The 2019 Booker Prize for Fiction was awarded on Monday to two authors: Margaret Atwood for The Testaments and Bernardine Evaristo for Girl, Woman, Other.
The Booker Prize has been jointly awarded twice before, to Nadine Gordimer and Stanley Middleton in 1974 and to Michael Ondaatje and Barry Unsworth in 1992. In 1993, the rules were changed so that only one author could win the prize. This is the first time since then that two authors have been announced as joint-winners. The winners will share the £50,000 prize money.
It is the second time that Atwood has won the Booker Prize, after taking the award in 2000 for The Blind Assassin. She has been shortlisted for four further books: The Handmaid’s Tale (1986), Cat’s Eye (1989), Alias Grace (1996) and Oryx and Crake (2003).
Bernardine Evaristo is the first black woman to be awarded the Booker Prize. Girl, Woman, Other, is her eighth fiction body; she has also written essays and drama.
Evaristo drew on aspects of the African diaspora, be it past, present, real or imagined, to inform Girl, Woman, Other.
“This ten month process has been a wild adventure. In the room today we talked for five hours about books we love. Two novels we cannot compromise on. They are both phenomenal books that will delight readers and will resonate for ages to come,” said the chair of the 2019 judges, Peter Florence.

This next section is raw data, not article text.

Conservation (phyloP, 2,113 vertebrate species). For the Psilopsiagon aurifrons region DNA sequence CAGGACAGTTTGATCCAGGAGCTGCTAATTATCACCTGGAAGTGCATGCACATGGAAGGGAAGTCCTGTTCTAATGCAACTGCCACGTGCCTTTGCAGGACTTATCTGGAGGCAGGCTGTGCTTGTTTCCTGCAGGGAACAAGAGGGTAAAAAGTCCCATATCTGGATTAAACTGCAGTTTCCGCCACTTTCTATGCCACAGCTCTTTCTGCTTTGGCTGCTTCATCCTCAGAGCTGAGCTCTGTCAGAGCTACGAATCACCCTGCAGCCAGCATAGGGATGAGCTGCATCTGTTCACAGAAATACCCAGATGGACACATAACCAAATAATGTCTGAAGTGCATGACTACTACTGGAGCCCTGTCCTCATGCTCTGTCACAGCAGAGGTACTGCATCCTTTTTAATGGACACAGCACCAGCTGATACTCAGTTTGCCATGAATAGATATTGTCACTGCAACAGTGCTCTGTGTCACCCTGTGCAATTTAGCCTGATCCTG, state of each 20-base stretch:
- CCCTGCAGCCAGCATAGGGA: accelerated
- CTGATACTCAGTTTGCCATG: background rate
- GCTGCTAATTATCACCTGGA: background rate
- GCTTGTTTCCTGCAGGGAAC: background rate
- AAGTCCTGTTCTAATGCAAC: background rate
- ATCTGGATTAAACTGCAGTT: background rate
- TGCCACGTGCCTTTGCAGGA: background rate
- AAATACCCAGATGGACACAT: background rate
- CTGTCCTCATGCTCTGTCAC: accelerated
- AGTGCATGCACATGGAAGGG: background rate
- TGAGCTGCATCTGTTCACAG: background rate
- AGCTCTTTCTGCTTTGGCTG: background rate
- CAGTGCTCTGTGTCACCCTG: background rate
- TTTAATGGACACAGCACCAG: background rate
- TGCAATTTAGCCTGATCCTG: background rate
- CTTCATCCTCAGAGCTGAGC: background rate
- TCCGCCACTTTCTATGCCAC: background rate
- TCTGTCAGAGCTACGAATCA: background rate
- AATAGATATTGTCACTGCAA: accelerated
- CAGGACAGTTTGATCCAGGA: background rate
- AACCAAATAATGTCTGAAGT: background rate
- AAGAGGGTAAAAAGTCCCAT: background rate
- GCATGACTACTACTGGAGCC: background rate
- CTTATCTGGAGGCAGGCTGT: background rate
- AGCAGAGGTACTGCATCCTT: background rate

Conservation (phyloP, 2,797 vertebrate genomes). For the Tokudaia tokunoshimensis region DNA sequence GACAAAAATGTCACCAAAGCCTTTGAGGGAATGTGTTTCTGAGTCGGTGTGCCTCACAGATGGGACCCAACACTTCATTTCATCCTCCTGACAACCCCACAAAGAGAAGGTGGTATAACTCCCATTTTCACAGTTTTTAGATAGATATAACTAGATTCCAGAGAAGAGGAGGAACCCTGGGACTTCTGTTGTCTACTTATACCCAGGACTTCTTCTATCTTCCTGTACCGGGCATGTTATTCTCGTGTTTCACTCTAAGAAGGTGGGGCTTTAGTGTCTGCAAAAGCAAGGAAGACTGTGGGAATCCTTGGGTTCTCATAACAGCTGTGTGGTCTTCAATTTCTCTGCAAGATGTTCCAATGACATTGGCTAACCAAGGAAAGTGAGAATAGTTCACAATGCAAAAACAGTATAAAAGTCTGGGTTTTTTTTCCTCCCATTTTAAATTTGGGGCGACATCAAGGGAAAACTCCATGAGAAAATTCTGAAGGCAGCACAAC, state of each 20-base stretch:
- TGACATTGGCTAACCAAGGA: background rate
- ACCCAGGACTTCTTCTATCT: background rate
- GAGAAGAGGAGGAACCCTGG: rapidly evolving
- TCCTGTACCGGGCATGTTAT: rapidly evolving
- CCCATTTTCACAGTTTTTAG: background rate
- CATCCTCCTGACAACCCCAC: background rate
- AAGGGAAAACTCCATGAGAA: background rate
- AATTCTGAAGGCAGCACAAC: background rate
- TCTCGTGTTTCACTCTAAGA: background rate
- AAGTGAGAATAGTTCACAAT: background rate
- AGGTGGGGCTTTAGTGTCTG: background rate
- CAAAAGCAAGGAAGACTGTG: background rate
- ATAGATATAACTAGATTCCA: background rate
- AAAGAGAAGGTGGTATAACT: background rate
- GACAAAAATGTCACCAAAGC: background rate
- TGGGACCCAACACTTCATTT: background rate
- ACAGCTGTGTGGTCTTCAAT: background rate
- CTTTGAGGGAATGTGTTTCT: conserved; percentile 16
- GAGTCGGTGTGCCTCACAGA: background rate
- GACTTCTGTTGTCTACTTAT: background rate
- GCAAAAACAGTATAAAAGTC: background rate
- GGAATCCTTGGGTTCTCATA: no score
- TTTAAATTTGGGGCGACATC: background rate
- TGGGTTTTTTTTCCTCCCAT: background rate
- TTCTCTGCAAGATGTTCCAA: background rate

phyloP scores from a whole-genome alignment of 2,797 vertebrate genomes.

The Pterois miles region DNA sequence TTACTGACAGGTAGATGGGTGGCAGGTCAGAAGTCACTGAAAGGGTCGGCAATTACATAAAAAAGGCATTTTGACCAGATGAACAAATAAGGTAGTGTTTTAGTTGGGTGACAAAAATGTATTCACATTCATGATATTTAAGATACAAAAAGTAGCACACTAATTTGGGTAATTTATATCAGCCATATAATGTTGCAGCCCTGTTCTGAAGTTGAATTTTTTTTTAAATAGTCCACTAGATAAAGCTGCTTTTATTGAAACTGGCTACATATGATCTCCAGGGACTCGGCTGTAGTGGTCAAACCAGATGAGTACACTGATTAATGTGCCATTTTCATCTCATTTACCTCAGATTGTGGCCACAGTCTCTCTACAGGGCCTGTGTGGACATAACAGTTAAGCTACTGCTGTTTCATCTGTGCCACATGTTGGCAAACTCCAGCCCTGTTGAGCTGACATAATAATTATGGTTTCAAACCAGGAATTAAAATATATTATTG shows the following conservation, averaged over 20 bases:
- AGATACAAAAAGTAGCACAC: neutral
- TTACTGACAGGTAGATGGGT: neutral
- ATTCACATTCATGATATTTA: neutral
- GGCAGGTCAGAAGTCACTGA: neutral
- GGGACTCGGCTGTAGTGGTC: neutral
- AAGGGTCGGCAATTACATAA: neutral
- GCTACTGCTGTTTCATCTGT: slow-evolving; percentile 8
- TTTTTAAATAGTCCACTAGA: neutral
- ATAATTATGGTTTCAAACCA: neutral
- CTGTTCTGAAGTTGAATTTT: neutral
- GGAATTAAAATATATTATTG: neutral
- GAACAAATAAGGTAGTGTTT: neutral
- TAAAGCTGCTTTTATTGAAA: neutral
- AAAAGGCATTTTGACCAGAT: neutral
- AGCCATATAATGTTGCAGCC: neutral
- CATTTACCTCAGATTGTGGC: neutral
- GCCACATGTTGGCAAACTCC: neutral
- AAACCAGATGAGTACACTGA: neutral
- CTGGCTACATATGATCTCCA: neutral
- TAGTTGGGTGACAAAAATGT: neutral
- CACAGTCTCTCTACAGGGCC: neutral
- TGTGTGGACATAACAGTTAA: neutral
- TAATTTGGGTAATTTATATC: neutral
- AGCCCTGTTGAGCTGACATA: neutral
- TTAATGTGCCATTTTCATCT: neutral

According to Gaby Wood, literary director of the Booker Prize Foundation, the judges asked if they could split the prize. “On being told that it was definitively against the rules, the judges held a further discussion and chose to flout them,” she said.
Canadian novelist Atwood was born in 1939, and is the author of more than fifty books.The Testaments takes up the story of The Handmaid’s Tale fifteen years on, exploring how the Republic of Gilead has maintained its theocratic control.
Bernardine Evaristowas born in London in 1959. An Anglo-Nigerian, her work explores aspects of the African diaspora.
She is a professor of creative writing at Brunel University London and Vice Chair of the Royal Society of Literature. Girl, Woman, Other follows the lives and struggles of 12 very different characters. Mostly women, black and British, they tell the stories of their families, friends and lovers, across the country and through the years.